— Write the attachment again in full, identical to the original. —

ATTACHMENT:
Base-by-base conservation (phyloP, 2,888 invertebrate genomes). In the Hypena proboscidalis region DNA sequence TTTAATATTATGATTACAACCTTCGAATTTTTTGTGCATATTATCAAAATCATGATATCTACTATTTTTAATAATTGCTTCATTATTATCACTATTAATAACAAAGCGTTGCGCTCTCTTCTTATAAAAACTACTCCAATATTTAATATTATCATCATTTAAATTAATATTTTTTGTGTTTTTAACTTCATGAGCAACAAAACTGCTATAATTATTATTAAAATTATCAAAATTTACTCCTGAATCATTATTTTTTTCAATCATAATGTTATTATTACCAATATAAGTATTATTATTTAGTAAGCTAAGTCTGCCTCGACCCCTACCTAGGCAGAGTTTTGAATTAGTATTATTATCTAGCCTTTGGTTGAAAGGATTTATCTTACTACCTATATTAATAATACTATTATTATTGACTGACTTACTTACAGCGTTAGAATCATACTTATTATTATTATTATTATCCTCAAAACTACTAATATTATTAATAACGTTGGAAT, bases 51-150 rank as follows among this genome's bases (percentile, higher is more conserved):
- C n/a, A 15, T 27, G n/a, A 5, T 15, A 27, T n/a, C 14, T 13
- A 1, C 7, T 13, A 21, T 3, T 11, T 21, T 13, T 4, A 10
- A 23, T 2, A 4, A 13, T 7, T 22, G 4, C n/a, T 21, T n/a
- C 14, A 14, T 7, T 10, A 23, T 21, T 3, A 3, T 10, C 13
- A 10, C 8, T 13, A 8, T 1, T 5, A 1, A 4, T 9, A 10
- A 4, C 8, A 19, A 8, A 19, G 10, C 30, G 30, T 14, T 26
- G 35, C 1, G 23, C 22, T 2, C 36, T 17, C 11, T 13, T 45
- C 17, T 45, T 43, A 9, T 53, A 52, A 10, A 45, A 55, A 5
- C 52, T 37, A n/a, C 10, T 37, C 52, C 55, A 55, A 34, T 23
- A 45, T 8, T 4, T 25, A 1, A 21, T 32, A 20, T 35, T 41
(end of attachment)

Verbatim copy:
Base-by-base conservation (phyloP, 2,888 invertebrate genomes). In the Hypena proboscidalis region DNA sequence TTTAATATTATGATTACAACCTTCGAATTTTTTGTGCATATTATCAAAATCATGATATCTACTATTTTTAATAATTGCTTCATTATTATCACTATTAATAACAAAGCGTTGCGCTCTCTTCTTATAAAAACTACTCCAATATTTAATATTATCATCATTTAAATTAATATTTTTTGTGTTTTTAACTTCATGAGCAACAAAACTGCTATAATTATTATTAAAATTATCAAAATTTACTCCTGAATCATTATTTTTTTCAATCATAATGTTATTATTACCAATATAAGTATTATTATTTAGTAAGCTAAGTCTGCCTCGACCCCTACCTAGGCAGAGTTTTGAATTAGTATTATTATCTAGCCTTTGGTTGAAAGGATTTATCTTACTACCTATATTAATAATACTATTATTATTGACTGACTTACTTACAGCGTTAGAATCATACTTATTATTATTATTATTATCCTCAAAACTACTAATATTATTAATAACGTTGGAAT, bases 51-150 rank as follows among this genome's bases (percentile, higher is more conserved):
- C n/a, A 15, T 27, G n/a, A 5, T 15, A 27, T n/a, C 14, T 13
- A 1, C 7, T 13, A 21, T 3, T 11, T 21, T 13, T 4, A 10
- A 23, T 2, A 4, A 13, T 7, T 22, G 4, C n/a, T 21, T n/a
- C 14, A 14, T 7, T 10, A 23, T 21, T 3, A 3, T 10, C 13
- A 10, C 8, T 13, A 8, T 1, T 5, A 1, A 4, T 9, A 10
- A 4, C 8, A 19, A 8, A 19, G 10, C 30, G 30, T 14, T 26
- G 35, C 1, G 23, C 22, T 2, C 36, T 17, C 11, T 13, T 45
- C 17, T 45, T 43, A 9, T 53, A 52, A 10, A 45, A 55, A 5
- C 52, T 37, A n/a, C 10, T 37, C 52, C 55, A 55, A 34, T 23
- A 45, T 8, T 4, T 25, A 1, A 21, T 32, A 20, T 35, T 41